Street Piano Comes to St. Helena
Competing with exhaust fumes, honking horns and barking dogs, an estimated 2,000 street pianos are entertaining locals and visitors in towns and cities around the globe. Boston has more than 60. Munich, Paris, Tokyo, Berlin, Stockholm and Singapore are all participants. Closer to home, Davis’ program, called In the key of Davis, has grown to five pianos. They’re placed strategically around this artsy community—in the park, at the train station and outside a grocery store. Yountville initiated its first street piano this summer, and St. Helena literally rolled out its own version of a street piano in August.
The piano was the brainchild of longtime resident Bill Ryan.
Bill Ryan read about other cities that were hosting pianos, and visitors and residents seemed to love them. There is a pied piper effect associated with a piano that’s placed in an outdoor park or plaza. People hear music, whether it’s a Beethoven sonata, blues or honky tonk, and they follow it to its source. “It seemed like a great way to create a livelier, friendlier downtown. A more welcoming environment for our visitors and locals. It’s a way to inspire dialog and create community.”
Ryan spearheaded St. Helena’s effort, which was no small undertaking. “It literally took a village to make this happen. It required generous contributions of time and effort by a surprisingly large number of people.” It began with a stealth campaign—Ryan talked to an attorney and the police chief about potential liability issues and city requirements. He prepared a proposal and got on the City Council’s agenda. In a five-hour meeting, he was the final agenda item at 11:00pm. Council members focused on adjourning for the night didn’t have a single objection! Ryan worked closed with City Planners Noah Housh and Lilly Bianco, who played a critical role in greenlighting the project.
Ryan checked items off his to-do list, but still hadn’t resolved the most important one
Ryan worked through his list, but still hadn’t located a piano! He reached out to contacts in the local musical community and one woman generously responded, donating a piano that was the perfect size and in excellent condition. Napa piano tuner Terry Miller spent an entire day tuning it. Local contractor Rodney Friedrich designed and built the undercarriage so the piano could be easily moved. Dave Liter moved the piano to its summer home in Lyman Park. Ryan recruited a few piano buddies who roll it out in the mornings and roll it back in under City Hall’s eaves in the evening.
The response to St. Helena’s street piano has been overwhelmingly positive, but there’s one missing element. In the true spirit of street piano, it needs to be painted. Art is part of the street piano culture.
How should a street piano be painted?
If you Google street piano, you’ll see that the designs are all over the board. Some are slick and professional; others are funky, the work of wannabe artists. The designs are modern and traditional; they’re scenic landscapes and psychedelic odysseys. One thing they all have in common: Lots of bright colors. Unrestrained, they’re meant to take center stage. This is street art in its purest form--neither defined nor dictated.
St. Helena’s street piano is an independent effort by group of people who selflessly donated their time to make a contribution to their community. But the official street piano is an organization that has a much deeper history.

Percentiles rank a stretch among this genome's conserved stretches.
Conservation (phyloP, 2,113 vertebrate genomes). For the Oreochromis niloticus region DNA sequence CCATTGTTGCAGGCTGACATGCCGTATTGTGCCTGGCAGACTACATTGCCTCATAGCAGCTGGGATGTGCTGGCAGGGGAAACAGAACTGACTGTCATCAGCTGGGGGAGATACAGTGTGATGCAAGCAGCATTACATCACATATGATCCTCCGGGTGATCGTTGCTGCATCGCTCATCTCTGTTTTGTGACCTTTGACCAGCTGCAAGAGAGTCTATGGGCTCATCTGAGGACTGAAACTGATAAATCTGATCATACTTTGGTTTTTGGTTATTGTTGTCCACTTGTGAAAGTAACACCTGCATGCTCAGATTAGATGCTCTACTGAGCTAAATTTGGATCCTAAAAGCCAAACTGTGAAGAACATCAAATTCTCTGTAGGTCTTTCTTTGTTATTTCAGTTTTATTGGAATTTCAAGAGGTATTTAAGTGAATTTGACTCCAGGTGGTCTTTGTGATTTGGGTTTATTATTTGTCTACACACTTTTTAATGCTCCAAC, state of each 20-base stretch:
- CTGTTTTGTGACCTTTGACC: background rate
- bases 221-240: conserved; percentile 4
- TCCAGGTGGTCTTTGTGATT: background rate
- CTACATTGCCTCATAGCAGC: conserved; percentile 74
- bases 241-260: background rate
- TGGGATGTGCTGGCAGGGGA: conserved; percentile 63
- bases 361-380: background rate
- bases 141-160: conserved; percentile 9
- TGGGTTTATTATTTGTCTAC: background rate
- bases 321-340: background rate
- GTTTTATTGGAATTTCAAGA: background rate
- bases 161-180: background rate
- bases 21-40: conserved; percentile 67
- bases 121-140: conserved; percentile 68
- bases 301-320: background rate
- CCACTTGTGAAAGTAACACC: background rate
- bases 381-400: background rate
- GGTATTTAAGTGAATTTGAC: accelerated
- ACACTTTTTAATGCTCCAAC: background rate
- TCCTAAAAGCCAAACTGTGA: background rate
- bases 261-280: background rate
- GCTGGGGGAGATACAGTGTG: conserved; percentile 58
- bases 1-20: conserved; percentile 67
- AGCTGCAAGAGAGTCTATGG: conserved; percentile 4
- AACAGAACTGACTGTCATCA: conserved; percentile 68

Play Me, I’m Yours: How a piano became a catalyst for conversation.
Artist Luke Jerram is the creator of an international effort called Play Me, I’m Yours that had an unlikely beginning--his local laundromat. He saw the same people every week, but people didn’t talk to each other. This laundromat was a symbol of the isolation of urban life. Jerram moved a piano into this environment and created a catalyst for conversation, completely changing the space’s dynamics. Music brought the neighborhood together.
Since its inception, more than 1,500 street pianos have been placed in more than 50 cities worldwide; they have been played and listened to by more than ten million people across the globe. Street pianos have been integrated into prestigious events, including the Pan Am Games, the 2010 European Capital of Culture, San Jose Biennial, Sydney Festival, City of London Festival and Barcelona’s Maria Canals International Music Competition. Each new city that commissions the artwork becomes a partner in the rich, international musical legacy.
Denver tunes and repaints its pianos each spring.
Denver has its own version of street piano. The ten pianos on display are repainted every year by local artists of all ages, including a contingent of students from the city’s public schools. Every April, technicians come to the piano’s storage facility to perform maintenance and tune the instruments before they receive their new paint schematic for the season. There’s no theme, and the “artists” are given little in the way of direction, so there’s plenty of room for artistic expression.
Finding and redistributing pianos.
Unlike Denver’s and St. Helena’s efforts, Play Me I’m Yours generally is presented in any given city for two-three weeks, after which many of the pianos are donated to schools or community groups. London apparently has hundreds of perfectly good used pianos that get discarded every year. People move, downsize and live in tiny urban spaces with no room for pianos. Jerram rounds these up and transports them to those countries where there is a need so that people can enjoy them in the street-piano format.
Listen to St. Helena’s street piano in Lyman Park, across from the post office. It will retire for the winter, then roll out again in the spring. Ryan and his team are looking for artists to paint the piano before the spring season begins.